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bullet Monthly Letter of the Vicar of Oystermouth

 

The Vicar writes...

 

            

      

Dear friends,           

           The United Kingdom held its breath on Thursday 18th September as our Celtic cousins in Scotland voted in a much talked about referendum on their country’s future.

            Every citizen north of the border was asked to answer ‘yes’ or ‘no’ to the question, ‘Should Scotland be an independent country?’  It was the first election to let sixteen and seventeen year olds have their say and also had one of the highest turn outs in British electoral history.

            When the referendum was announced fifteen months ago it looked very likely that Alex Salmond’s call for full independence would be decisively rejected by the Scottish people.  The ‘Yes’ campaign had just around a third of the population behind them, prompting one political commentator to suggest that they had ‘virtually no chance’ of winning.

            But fifteen months is a long time in politics and, within a few weeks of the actual vote, polls began to suggest that the result was too close to call.  The prospect of the break up of the United Kingdom sent shock waves through the corridors of power in Westminster.  In almost a blind panic the leaders of the three main UK parties began to promise the Scots more devolved power if they would vote to stay in the union.  In the end Alex Salmond and the ‘Yes’ campaigners were narrowly defeated.  In the aftermath of the referendum the countries of the United Kingdom are now faced with the prospect of more devolved power coming their way.

            I am a proud Welshman and I am equally proud of being British.  So I did breathe a sigh of relief when I woke up to the news on September 19th that the Scots had voted to stay in the Union.  But I have to say that I was quite impressed by the passion and conviction of the ‘Yes’ campaign.  They managed to stir up a nation and to engage with people who had been largely disenfranchised by modern politics.  In the end it was a close call indeed.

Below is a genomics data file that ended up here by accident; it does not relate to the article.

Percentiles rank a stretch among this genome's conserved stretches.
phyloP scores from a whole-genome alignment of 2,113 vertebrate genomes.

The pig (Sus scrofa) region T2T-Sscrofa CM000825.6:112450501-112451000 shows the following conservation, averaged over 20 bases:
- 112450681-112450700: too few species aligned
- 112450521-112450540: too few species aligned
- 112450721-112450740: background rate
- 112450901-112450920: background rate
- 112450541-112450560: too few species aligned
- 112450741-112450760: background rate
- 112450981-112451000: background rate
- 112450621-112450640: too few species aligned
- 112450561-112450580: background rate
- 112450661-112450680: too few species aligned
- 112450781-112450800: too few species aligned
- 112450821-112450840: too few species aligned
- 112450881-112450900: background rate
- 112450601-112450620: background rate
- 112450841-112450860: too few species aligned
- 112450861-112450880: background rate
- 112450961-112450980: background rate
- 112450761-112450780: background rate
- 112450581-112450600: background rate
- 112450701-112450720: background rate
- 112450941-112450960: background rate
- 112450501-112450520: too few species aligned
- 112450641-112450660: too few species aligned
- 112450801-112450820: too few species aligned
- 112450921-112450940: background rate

What we saw in the momentum of the ‘Yes’ campaign was obviously much more than a desire to be a fully independent nation. It seemed to grow out of a general disaffection with Westminster politics. It came in the wake of the parliamentary expenses scandal which had exposed a number of our MPs as dishonest and self serving.  Though there are many good and hardworking Members of Parliament their image has been tarnished by the few.

            Many Scots spoke of their dissatisfaction with the main political leaders and their spin doctors and saw much of the decision making in Westminster as remote and biased in favour of London and the south east. The Business Secretary, Vince Cable, spoke of this when he said recently that ‘London is draining the life out of the rest of the country’. We also experienced this, locally, in the decision to close the Coastguard Station on Mumbles Head, which was more to do with the interests of the party in power than local need.

            So what we saw on the 18th of September was very much an example of ‘People power’.  Scots having a say on their future and securing more decision making for themselves. I very much hope that it will make the political elite in our nation’s capital sit up and take note of what the electorate wants and deserves; passionate politics rather than spin; representation rather than self serving; devolved power to the people rather than the centralisation of power to the few.

            What is true for politics should also be true for other aspects of decision making too.

            The recent decision by Swansea City Council to end the transport subsidy to children attending our local Catholic schools was a shameful example of petty party politics.  Some of the labour councillors were offensive in the comments they made about faith schools and proved to be discriminatory in serving the party line.

            Within the Church too, those who make important decisions about our future and about matters of faith, morality and ministry are sometimes perceived as remote.  It’s why I welcome Bishop John’s insistence that, when it comes to establishing ‘Ministry Areas’ within our diocese, he wants them to be grown from the people up.

            Last month our family of nations literally came within a hare’s breath away from separating. We would all do well to take note of what it said about politics, people and power.